Saudi king resets succession in major shake-up
4/30/2015

RIYADH: Saudi Arabia`s King Salman appointed a new heir and made his young son second in line to the throne on Wednesday, a major shift in power towards the two princes who have overseen a more assertive stance at a time of almost unprecedented regional turmoil.

He made Interior Minister Mohammed bin Nayef, 55, crown prince and Defence Minister Mohammed bin Salman, 30, the deputy crown prince, effectively deciding the line of succession for decades to come in the kingdom.

The appointments signal a tougher foreign policy but little change in the tough stance on dissent at home, where Riyadh this week said it had detained 93 suspected militants of the self-styled Islamic State (IS).

Almost all powers under the king are now concentrated in the hands of the two princes, who chair committees determining all security and economic development issues in Saudi Arabia, and have led Riyadh`s month-old campaign of air strikes in Yemen.

In another big shif t, King Salman replaced veteran Foreign Minister Prince Saud al-Faisal, who had served in the role since October 1975, with the kingdom`s Washington ambassador Adel al-Jubeir, the first non-royal to hold the post.

Prince Mohammed bin Nayef, who replaces Prince Muqrin, the successor chosen by the late king Abdullah before his death in January, enjoys closer personal ties with US officials than almost any other senior member of the royal family, diplomats have said.

The changes come as Saudi Arabia navigates the messy aftermath of the Arab spring and worries that its strategic partner Washington is disengaging from the region.

The decision to bomb Yemen, closely associated with both heirs, is seen by analysts as indicative of a more confrontational foreign policy under King Salman and his team, who have worked to build a coalition of Sunni allies against Iran.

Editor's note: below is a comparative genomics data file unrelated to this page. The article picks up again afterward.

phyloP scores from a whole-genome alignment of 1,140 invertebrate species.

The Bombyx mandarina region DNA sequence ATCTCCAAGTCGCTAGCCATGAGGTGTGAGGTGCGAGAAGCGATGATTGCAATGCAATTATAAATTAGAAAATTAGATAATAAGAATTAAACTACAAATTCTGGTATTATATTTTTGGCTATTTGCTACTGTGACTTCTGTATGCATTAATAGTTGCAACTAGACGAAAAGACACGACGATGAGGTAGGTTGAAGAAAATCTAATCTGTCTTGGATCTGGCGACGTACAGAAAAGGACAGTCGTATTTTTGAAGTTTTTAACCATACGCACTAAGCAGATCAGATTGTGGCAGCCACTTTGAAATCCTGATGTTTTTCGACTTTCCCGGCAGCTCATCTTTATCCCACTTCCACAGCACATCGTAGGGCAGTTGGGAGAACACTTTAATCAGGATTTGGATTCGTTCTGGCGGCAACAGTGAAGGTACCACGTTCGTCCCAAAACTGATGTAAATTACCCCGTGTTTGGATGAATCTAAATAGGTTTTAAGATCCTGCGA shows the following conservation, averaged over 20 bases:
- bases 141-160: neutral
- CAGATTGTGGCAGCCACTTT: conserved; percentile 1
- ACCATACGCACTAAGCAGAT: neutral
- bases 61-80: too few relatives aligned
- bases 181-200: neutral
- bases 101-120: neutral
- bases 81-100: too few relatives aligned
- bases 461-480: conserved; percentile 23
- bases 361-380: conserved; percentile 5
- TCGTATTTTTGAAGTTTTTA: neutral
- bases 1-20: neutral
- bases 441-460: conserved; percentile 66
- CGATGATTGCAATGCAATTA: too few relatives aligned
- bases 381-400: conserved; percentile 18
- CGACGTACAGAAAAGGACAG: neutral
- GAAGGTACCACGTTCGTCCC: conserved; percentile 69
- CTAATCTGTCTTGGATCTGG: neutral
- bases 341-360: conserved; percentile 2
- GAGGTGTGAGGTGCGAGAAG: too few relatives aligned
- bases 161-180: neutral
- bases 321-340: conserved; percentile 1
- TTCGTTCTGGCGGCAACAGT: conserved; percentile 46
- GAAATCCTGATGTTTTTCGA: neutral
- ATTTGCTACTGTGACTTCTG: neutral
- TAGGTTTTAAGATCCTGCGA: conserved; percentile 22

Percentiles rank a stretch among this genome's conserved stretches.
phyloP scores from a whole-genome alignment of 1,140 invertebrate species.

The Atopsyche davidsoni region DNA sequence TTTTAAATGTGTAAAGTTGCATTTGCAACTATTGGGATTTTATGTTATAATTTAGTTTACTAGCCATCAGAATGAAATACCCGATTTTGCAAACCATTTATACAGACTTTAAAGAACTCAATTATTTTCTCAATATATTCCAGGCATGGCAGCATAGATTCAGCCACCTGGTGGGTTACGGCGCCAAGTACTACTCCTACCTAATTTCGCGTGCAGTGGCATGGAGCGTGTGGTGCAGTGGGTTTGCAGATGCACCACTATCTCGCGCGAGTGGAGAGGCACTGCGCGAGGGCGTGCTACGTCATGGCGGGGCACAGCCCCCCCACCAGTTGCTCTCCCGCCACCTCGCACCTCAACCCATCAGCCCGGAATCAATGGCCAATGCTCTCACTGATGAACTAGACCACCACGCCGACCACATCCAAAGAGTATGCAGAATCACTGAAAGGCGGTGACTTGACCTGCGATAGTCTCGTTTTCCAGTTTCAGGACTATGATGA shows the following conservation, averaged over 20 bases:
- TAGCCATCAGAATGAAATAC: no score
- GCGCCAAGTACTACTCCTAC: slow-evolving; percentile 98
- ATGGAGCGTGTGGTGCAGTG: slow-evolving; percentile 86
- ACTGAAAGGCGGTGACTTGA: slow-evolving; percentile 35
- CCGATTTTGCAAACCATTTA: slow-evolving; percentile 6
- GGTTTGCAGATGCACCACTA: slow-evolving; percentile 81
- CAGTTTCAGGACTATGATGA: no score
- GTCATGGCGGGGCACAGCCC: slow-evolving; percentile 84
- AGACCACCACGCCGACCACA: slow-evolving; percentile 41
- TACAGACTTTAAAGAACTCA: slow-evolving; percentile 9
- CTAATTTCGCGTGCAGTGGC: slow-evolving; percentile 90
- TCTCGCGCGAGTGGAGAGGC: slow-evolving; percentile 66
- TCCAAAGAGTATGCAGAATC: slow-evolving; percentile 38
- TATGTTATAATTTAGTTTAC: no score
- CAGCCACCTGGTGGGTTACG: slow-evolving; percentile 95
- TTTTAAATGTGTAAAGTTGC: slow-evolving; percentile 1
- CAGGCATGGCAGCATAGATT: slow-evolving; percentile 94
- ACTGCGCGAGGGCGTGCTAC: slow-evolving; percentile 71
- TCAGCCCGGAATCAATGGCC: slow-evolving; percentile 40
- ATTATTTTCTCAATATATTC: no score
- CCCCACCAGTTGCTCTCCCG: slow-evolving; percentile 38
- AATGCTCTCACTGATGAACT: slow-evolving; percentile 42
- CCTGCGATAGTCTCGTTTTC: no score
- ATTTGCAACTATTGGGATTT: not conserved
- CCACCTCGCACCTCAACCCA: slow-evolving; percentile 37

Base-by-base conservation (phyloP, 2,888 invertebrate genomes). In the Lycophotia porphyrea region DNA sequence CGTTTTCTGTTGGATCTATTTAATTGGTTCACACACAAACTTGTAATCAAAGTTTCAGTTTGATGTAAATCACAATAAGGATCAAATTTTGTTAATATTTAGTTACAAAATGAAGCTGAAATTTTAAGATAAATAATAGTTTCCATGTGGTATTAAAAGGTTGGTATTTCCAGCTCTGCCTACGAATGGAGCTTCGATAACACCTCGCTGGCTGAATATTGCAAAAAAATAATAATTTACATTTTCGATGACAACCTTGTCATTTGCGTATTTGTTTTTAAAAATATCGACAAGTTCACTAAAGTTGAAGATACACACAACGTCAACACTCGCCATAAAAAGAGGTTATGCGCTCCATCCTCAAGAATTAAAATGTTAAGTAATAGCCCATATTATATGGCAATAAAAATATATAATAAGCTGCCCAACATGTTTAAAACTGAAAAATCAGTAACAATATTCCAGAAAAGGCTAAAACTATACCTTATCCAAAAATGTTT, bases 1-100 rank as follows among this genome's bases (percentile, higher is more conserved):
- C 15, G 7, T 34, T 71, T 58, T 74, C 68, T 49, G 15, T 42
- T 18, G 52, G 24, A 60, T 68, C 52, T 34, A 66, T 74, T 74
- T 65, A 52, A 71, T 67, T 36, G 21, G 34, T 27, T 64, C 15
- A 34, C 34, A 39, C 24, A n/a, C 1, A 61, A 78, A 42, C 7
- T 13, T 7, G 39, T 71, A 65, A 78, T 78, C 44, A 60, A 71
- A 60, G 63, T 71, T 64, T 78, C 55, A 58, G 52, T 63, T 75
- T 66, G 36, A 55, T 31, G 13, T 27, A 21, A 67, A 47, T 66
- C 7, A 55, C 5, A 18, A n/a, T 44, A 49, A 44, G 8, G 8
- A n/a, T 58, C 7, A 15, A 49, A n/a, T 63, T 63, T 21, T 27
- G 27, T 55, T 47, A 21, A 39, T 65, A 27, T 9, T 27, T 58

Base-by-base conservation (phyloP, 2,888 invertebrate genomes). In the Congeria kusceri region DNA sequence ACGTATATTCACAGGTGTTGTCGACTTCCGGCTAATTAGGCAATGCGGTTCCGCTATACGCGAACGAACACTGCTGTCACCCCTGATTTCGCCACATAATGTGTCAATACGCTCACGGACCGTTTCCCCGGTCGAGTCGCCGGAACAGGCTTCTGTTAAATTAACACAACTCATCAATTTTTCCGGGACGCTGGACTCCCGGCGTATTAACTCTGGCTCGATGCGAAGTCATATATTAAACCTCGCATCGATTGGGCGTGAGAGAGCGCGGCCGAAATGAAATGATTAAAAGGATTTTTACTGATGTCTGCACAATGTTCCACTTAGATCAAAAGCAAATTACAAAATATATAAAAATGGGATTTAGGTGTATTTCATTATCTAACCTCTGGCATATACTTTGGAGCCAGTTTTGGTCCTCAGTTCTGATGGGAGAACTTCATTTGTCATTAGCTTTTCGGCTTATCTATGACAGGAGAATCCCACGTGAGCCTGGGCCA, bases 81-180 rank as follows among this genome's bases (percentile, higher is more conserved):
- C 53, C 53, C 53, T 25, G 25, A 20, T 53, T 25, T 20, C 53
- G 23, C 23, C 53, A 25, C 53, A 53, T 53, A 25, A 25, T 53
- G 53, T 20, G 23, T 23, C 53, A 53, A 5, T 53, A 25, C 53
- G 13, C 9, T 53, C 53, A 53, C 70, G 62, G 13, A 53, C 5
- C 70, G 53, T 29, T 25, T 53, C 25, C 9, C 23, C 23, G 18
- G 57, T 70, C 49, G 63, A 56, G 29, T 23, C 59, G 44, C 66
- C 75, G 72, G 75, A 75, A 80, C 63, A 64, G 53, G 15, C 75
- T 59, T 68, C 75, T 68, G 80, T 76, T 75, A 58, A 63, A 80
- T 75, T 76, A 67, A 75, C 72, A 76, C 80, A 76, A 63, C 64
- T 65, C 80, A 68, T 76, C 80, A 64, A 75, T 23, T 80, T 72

Riyadh appears increasingly determined to counter Tehran`s allies, including in Syria, where Saudi-backed rebels against President Bashar al-Assad have recently made gains.

`I think we`re going to see a more confrontational policy, faster decision-making and more long-term thinking. A leadership that won`t hesitate from any confrontation, said Mustafa Alani, an Iraqi security analyst with close ties to the kingdom`s interior ministry.

The shake-up follows what many Saudis see as a decade of growing Iranian influence across the Middle East coupled with concerns that the United States, long Riyadh`s security guarantor, has stopped listening.

The appointment of Mohammed bin Nayef, who has better ties to the American establishment than any other prince, may help alleviate such concerns, along with the appointment of Mr Jubeir, who also enjoys close ties with figures throughout Washington.

Saudi Arabia faces long-term domestic challenges, including entrenched youth unemployment, unsustainable state spending and tension between religious conservatives and more Western-oriented liberals.

The reshuffle also touched the oil sector, hugely sensitive to financial markets as the world`s biggest petroleum exporting country holds the key to global supplies.

In a statement, state oil firm Aramco described its head Khalid al-Falih as the outgoing CEO and president, but also as chairman of its board of directors, appearing to confirm an earlier report on al-Arabiya television.

Mr Falih was named as the new health minister in Wednesday`s royal decree. A new Aramco CEO has not been named but analysts said oil pol-icy was not likely to change.

While Mohammed bin Nayef is a familiar figure both inside the kingdom and in the West for his role in quashing an Al Qaeda uprising and leading Saudi policy in Syria, his successor as second in line to the throne, Mohammed bin Salman, is comparatively unknown.

Until four months and six days ago, the young Prince Mohammed had only served as head of his father`s court, and was a virtual stranger to the Saudi public and had had relatively little contact with the kingdom`s foreign partners.

Since then he has become, as defence minister, the face of Saudi Arabia`s newly-launched war in Yemen, with his features rarely off television screens or street billboards, and is now established as a central figure.

`Mohammed bin Salman can grow into the job under Mohammed bin Nayef`s supervision,` Mr Alani said.

The replacement of Prince Mugrin, Salman`s youngest half brother, as crown prince means the present monarch will be the last of the sons of Saudi Arabia`s founder King Abdulaziz Al Saud to rule after five of his brothers.

It also ends concerns about a line of increasingly frail, aged kings after Salman, 80, replaced the 90-year-old Abdullah.-Reuters

Published in Dawn